Happy days – Arsenal win trophies everyday

WTTGT Writer: Kevin Cossick

Ah, July! That awful limbo period between end of season recrimination and renewed anticipation for the coming campaign. For Arsenal supporters, it is, as has become customary, also a time of embarrassment and uncertainty as we remain deafened by the relative silence coming from the Emirates regarding incoming transfer news, and we look on helplessly as the Crown Jewels are slowly sold off, plundered or simply allowed to walk out of the door.

So how do Gooners hold their heads up and get through the snide remarks and arrogance from the latest generation of Manchester Utd/Chelsea* supporters? (*Delete as applicable). Having won nothing for six years (in case you had not heard!) there really is very little to brag about… but whenever you are on the receiving end of some friendly banter, simply respond with a grossly immature but factually correct, “Look mate, we can win a trophy on any day of the week.”
How so? Read on…

MONDAY – May 3rd 1971

Football League, 1st Division

A nail-biting evening at White Hart Lane with Arsenal trailing league leaders Leeds United by a single point, but knowing that a victory or goalless draw would see the title back at Highbury after an 18 year absence.

Step forward Ray Kennedy to head the winner 3 minutes from time and untold joy for the red section of the 52,000 crowd and the assembled masses locked outside.

TUESDAY – April 28th 1970

Inter-Cities Fairs Cup Final, Second Leg

Having beaten the star-spangled Ajax team of Cruyff and Krol in the semi-finals, Arsenal must have been shocked to find themselves trailing 3-1 after the first leg of the final away to Anderlecht of Belgium.

No worries! Goals from Eddie Kelly, John Radford and Jon Sammels made it 3-0 on the night, 4-3 on aggregate and European glory for Bertie Mee’s men.

WEDNESDAY – May 4th 1994

European Cup Winners’ Cup Final

Arsenal, with 10 Englishmen and a Northern Irishman in their side, the huge underdogs, facing cup holders Parma, who themselves were looking to become the first team to retain the trophy.

So, Ian Selley, Steve Morrow et al. against the might of Zola, Asprilla, Brolin and Sensini all in their prime – never in doubt really!

A 21st minute left-foot volley from Alan Smith backed up by the legendary defence that was Seaman, Dixon, Winterburn, Bould and Adams saw the trophy heading to London later that evening.

THURSDAY – May 20th 1993

F.A. Cup Final (Replay)

Having already triumphed against Sheffield Wednesday to win the League Cup Final a month earlier, the teams met again on Saturday May 15th for the traditional end-of-season showpiece. A drab 1-1 draw after extra-time necessitated a replay (the last ever) five days later on a rainy Thursday evening at Wembley Stadium. A slightly more entertaining encounter was eventually settled in the 119th minute when Andy Linighan, freshly broken nose adorning his already agricultural features, headed home a Paul Merson corner to clinch the first ever English domestic cup double.

FRIDAY – May 26th 1989

Football League, 1st Division

Quite simply, the closest and most exciting finish to an English top-flight season ever.

Liverpool – already F.A. Cup winners and thus looking for an historic second double season, at Anfield, 3 points ahead with a goal difference of +39 compared to Arsenal’s +35… had not lost by two clear goals at home for three years!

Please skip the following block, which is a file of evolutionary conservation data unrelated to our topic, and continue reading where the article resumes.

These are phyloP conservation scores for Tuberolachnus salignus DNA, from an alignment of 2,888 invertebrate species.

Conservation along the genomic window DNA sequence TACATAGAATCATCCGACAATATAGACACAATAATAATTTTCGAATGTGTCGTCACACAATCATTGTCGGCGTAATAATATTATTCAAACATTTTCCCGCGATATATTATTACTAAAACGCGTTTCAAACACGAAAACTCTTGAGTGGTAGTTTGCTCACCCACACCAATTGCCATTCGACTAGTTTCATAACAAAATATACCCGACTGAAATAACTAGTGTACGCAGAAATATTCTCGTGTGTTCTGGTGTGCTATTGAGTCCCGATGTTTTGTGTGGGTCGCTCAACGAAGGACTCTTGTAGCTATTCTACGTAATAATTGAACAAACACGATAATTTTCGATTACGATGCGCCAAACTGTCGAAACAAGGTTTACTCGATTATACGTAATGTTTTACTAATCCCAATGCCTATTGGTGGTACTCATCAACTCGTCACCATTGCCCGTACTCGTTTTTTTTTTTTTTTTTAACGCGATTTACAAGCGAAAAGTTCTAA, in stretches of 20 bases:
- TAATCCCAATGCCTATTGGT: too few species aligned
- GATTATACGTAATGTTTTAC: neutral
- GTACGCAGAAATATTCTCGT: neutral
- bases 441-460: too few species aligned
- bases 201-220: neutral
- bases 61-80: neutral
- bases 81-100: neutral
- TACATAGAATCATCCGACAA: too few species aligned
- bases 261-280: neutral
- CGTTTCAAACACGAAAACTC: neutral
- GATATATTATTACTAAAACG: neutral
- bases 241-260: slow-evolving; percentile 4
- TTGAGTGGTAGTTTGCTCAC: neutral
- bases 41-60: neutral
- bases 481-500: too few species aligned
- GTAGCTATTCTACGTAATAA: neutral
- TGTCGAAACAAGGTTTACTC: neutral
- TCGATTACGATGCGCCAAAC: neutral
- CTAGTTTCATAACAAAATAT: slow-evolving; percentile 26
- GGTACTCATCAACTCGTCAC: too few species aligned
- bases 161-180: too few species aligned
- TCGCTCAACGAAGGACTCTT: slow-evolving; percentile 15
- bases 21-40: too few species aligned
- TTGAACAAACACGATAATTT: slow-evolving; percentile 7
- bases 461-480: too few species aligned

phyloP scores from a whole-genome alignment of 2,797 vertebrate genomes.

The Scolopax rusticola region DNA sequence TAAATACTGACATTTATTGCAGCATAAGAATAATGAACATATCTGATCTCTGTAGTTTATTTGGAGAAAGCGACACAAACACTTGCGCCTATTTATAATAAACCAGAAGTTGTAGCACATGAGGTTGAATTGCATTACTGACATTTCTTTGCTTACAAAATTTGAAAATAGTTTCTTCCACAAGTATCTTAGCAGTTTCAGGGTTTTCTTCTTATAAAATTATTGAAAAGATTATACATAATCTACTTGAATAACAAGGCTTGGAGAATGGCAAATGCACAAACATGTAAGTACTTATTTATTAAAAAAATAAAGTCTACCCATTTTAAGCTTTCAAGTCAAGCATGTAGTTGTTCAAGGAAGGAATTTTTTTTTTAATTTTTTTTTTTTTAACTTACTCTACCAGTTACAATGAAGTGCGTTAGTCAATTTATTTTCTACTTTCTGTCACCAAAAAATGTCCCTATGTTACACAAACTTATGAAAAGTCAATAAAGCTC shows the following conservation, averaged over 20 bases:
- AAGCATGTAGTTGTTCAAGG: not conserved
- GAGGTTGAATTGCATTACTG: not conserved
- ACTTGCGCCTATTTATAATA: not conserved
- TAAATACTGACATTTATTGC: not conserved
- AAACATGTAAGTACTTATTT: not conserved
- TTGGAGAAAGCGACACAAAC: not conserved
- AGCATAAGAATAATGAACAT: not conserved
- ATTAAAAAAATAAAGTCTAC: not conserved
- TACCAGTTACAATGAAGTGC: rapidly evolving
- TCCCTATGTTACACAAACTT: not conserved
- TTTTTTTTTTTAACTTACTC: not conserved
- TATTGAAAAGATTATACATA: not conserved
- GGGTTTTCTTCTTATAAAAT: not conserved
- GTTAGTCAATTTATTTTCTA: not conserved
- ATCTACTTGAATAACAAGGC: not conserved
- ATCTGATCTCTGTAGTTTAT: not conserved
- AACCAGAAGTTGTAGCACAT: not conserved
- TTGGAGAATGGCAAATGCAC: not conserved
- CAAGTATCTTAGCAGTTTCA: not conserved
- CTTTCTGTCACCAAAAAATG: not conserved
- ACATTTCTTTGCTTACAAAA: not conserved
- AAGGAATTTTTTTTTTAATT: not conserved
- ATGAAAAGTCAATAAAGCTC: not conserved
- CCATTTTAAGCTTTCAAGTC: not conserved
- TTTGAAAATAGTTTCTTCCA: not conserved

Arsenal – had blown an end of year 15 point lead, and had not tasted victory at Anfield for 15 years.
Need I say any more? If the words of the late, great commentator, Brian Moore – “Thomas, it’s up for grabs now!” – don’t make the hairs stand up on the back of your neck, you ain’t a Gooner!

SATURDAY – May 8th 1971

F.A. Cup Final

You could of course take your pick from any of the old first division titles or F.A. Cup victories in the pre-live T.V. era. Notable finals include the 2002 double winning campaign and the famous “five minute final” of 1979 when Alan Sunderland’s last gasp winner gave a 3-2 win over Manchester United.

However, the stand-out match must surely be the conclusion to the 1971 season when Charlie George, unfeasibly large sideburns ‘n’ all, crashed in the extra-time winner and gave us the definitive “laid back” celebration as Arsenal sealed their first domestic double.

SUNDAY – April 5th 1987

Football League Cup Final

“Foul !” I hear you cry – surely there cannot be a more memorable Sunday afternoon for Arsenal fans than that spent clinching the Premiership title at White Hart Lane – thus it was on April 25th 2004 following a 2-2 draw with Spurs… the moment ever so slightly soured by Jens Lehmann doing a, well, a “Lehmann” and senselessly pushing Robbie Keane at a corner, thus allowing a 90th minute penalty equaliser. Of course, just three weeks later, a 2-1 home win over Leicester City gave Arsenal their “invincibles” legend… W26, D12, L0.

However, for the purpose of this little treatise, I want you to cast your minds back to the 1987 League Cup final where a double from “Champagne” Charlie Nicholas gave George Graham’s side a 2-1 victory over Liverpool.

So, there you have it, a trophy on any and every day of the week. Can any other team match that? I very much doubt it.

And what do these particular successes all have as a common denominator? A certain George Graham – he played in the Monday, Tuesday and Saturday games highlighted above, and was the gaffer for the Wednesday, Thursday, Friday and Sunday pot-winning occasions. Can any other player match that? I am pretty certain they cannot.

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